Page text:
5. Develop one or two close, trusted friends with whom you can vent.  The Bible teaches us to bear one another’s burdens.  It reminds us, “As iron sharpens iron so one person sharpens another” (Prov. 27:17).  The Christian life was not meant to be lived in isolation.  Share your life with another who really understands your circumstances because, “two are better than one because…if either of them falls down, one can help the other up” (Eccles. 4:9-10).

6. Take a Mission trip with a church group.  Some people really enjoy mission trips.  They can’t get enough of other cultures and international travel.  I don’t.  I am a homebody. I don’t like long plane trips.  I don’t like eating food when I don’t know what’s in and I don’t like sleeping in a bed when I don’t know what’s in it!  When I take mission trips I find myself counting the days until I get home.

I like what mission trips do for me spiritually.  There’s something about getting out of your comfort zone and having to trust God in a risky environment that’s healthy for us.  To witness Christians in third world countries who have so little of this world’s goods and yet who are extremely joyful in their faith, humbles me, convicts me…and  somehow re-energizes my soul.

7. Occasionally take a prolonged break from your routine.  Moses taught the Israelites that their fields were to remain unplanted every seven years. That wasn’t just for the resting and replenishing of the soil, but for the reenergizing of the farmers.  Jesus’ ministry lasted just 3 1/2 years and yet He spent the first forty days, alone in the wilderness with God.  I hear people say they can’t afford to take long breaks, but the truth is they can’t afford not to.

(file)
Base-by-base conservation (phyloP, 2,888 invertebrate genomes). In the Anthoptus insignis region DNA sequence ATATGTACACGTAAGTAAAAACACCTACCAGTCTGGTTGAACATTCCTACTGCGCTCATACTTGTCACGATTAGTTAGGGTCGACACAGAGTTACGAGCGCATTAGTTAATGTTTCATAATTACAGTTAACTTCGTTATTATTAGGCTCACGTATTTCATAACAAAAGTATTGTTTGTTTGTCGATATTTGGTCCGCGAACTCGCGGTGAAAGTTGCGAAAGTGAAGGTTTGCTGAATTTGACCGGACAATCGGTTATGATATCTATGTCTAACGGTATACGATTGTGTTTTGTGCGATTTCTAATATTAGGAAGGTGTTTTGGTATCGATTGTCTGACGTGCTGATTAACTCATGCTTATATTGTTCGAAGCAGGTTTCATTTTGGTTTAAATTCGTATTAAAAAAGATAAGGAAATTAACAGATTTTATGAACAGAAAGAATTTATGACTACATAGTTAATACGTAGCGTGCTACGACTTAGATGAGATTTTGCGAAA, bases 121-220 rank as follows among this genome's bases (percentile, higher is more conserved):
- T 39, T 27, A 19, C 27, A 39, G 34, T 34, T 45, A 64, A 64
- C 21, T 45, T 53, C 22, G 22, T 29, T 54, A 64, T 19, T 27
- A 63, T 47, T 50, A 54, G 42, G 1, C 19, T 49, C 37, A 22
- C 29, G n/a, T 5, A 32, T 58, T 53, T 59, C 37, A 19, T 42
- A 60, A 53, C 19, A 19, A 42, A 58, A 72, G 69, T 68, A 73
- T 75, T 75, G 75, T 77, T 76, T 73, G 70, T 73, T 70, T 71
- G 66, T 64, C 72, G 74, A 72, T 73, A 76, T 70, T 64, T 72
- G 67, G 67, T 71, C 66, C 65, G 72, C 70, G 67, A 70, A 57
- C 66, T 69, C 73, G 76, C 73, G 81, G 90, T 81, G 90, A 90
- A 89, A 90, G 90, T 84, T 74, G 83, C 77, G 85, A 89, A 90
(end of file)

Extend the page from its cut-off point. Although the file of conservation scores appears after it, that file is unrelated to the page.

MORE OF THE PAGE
The last half of my ministry I took five weeks off every summer.  I’m convinced that’s one of the reasons that I lasted forty years in the same church.  The church got a break from me for five consecutive Sundays and I got a break from them.  I found out after five weeks I was eager to come back and they seemed eager to hear me preach again.

Isaiah 40:31 reads, “Those who hope in the Lord will renew their strength.  They will soar on wings like eagles; they will run and not grow weary, they will walk and not be faint.”

I pray you’ll continue to be faithful even though you’re weary.  Sometimes the best way to tell the Lord you love Him is to put your feet on the floor and do what’s right regardless of how you feel.  Keep walking even though you feel faint.  But I also pray that God would bring the right experiences and the right people into your life to reenergize you and help you to enjoy each day to the fullest so that you again mount up with wings like an eagle and fly.